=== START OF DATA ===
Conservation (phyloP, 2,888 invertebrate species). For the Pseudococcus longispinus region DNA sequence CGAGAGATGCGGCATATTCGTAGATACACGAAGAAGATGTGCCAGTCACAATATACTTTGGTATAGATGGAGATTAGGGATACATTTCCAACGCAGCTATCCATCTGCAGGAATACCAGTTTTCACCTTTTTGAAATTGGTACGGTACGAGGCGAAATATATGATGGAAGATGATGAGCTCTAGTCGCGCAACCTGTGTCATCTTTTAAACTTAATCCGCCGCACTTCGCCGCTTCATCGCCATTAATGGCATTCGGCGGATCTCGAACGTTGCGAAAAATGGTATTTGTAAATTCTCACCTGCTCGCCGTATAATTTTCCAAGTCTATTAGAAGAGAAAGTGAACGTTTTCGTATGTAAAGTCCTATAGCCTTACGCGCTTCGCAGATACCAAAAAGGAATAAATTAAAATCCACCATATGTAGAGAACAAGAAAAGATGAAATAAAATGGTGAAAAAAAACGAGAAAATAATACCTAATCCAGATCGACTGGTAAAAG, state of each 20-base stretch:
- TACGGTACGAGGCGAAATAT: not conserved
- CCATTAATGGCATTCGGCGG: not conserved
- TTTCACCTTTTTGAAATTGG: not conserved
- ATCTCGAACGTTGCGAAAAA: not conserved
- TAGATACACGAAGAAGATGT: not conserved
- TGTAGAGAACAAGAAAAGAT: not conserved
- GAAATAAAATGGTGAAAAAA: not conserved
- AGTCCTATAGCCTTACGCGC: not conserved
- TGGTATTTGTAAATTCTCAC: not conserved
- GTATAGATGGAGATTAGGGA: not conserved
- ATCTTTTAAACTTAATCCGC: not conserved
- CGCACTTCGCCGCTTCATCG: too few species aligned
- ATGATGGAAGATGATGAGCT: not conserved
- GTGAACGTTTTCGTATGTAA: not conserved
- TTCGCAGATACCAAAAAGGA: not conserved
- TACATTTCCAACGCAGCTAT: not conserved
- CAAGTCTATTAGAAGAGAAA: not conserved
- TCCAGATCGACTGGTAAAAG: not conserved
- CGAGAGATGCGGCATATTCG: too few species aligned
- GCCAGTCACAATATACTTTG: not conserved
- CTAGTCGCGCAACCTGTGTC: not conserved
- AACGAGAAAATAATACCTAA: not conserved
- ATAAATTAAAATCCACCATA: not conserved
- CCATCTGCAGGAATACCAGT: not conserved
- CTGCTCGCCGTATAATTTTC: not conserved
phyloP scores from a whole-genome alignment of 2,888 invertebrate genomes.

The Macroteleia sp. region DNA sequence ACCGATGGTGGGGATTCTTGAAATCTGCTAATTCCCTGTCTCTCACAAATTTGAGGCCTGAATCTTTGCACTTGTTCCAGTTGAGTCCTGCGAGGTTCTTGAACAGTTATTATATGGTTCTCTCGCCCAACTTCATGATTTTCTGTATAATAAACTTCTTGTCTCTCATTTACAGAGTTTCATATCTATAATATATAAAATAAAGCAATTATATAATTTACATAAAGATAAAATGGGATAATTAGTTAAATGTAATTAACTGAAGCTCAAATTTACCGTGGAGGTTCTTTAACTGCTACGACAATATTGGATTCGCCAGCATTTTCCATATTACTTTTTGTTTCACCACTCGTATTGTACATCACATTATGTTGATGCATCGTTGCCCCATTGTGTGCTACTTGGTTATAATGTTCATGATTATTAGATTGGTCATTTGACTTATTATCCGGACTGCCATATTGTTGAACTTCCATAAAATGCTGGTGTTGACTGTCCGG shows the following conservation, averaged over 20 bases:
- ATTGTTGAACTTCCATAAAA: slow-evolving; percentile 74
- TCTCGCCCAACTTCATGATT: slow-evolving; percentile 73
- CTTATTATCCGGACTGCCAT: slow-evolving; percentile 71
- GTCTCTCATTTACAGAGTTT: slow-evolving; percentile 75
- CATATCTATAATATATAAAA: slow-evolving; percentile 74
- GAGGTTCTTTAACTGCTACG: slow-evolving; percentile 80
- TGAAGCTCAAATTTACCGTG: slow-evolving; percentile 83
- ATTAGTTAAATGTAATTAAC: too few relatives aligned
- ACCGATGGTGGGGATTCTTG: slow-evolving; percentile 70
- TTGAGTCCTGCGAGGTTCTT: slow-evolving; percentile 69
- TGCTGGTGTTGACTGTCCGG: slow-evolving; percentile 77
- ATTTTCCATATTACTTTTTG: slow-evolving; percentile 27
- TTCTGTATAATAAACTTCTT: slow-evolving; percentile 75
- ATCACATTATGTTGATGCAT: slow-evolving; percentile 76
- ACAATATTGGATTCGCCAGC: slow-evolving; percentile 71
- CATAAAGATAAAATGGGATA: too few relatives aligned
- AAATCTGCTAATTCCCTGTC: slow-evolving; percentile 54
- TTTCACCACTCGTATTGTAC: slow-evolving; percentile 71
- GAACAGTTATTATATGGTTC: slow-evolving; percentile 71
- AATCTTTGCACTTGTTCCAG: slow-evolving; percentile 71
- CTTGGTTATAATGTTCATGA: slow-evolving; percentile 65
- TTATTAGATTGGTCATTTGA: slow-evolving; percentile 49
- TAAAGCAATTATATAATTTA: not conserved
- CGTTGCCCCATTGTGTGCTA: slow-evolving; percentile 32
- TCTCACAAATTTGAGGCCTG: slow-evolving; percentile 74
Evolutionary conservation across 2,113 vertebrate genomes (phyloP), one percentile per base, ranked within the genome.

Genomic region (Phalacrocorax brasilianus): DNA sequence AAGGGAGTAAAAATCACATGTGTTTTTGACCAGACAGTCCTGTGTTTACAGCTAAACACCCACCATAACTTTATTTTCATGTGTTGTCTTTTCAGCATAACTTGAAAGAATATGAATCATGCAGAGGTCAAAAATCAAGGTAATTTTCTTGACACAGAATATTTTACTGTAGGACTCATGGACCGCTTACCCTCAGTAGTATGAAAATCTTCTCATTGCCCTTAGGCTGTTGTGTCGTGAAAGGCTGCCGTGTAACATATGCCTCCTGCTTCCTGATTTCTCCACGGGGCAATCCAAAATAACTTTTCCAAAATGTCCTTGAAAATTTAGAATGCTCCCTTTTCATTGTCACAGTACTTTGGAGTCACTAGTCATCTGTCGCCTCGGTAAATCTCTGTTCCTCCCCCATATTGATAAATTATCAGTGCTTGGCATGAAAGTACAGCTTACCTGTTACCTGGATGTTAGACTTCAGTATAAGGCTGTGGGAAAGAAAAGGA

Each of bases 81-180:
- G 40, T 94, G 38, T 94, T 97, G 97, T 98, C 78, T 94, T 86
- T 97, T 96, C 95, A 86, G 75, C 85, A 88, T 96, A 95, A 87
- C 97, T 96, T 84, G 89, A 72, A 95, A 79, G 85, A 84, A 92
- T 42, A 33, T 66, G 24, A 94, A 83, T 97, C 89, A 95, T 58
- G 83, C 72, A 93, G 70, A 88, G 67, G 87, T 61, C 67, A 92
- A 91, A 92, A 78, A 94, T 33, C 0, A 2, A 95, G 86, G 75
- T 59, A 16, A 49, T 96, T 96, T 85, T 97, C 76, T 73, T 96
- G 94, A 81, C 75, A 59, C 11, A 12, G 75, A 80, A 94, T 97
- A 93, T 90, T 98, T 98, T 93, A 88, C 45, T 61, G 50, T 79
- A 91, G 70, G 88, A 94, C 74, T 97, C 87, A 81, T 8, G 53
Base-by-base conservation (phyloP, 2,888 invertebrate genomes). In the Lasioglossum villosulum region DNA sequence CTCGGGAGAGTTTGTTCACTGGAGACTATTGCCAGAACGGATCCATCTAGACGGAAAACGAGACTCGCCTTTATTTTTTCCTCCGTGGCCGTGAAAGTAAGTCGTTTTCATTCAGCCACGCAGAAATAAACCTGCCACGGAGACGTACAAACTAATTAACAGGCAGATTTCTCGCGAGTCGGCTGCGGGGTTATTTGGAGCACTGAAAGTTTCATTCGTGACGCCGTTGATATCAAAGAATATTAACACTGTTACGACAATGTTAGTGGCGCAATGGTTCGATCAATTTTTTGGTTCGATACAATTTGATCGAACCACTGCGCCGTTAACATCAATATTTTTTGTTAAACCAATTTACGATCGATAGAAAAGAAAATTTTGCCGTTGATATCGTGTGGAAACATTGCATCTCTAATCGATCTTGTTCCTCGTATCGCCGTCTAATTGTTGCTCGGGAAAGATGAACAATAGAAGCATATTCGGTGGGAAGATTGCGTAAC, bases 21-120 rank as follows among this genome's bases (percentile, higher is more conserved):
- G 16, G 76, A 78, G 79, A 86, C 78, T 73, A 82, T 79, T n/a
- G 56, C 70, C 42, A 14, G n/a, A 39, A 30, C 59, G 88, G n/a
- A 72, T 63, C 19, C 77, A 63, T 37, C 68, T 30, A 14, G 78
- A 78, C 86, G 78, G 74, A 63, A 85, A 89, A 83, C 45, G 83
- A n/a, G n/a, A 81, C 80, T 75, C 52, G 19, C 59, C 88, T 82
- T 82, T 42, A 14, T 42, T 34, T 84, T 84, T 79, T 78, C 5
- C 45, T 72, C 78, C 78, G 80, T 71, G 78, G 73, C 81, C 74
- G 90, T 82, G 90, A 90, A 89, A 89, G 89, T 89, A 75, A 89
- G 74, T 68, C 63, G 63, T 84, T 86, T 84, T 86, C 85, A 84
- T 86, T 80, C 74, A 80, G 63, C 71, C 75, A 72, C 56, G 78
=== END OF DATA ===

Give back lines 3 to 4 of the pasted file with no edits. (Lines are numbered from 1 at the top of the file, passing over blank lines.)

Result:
- CCATTAATGGCATTCGGCGG: not conserved
- TTTCACCTTTTTGAAATTGG: not conserved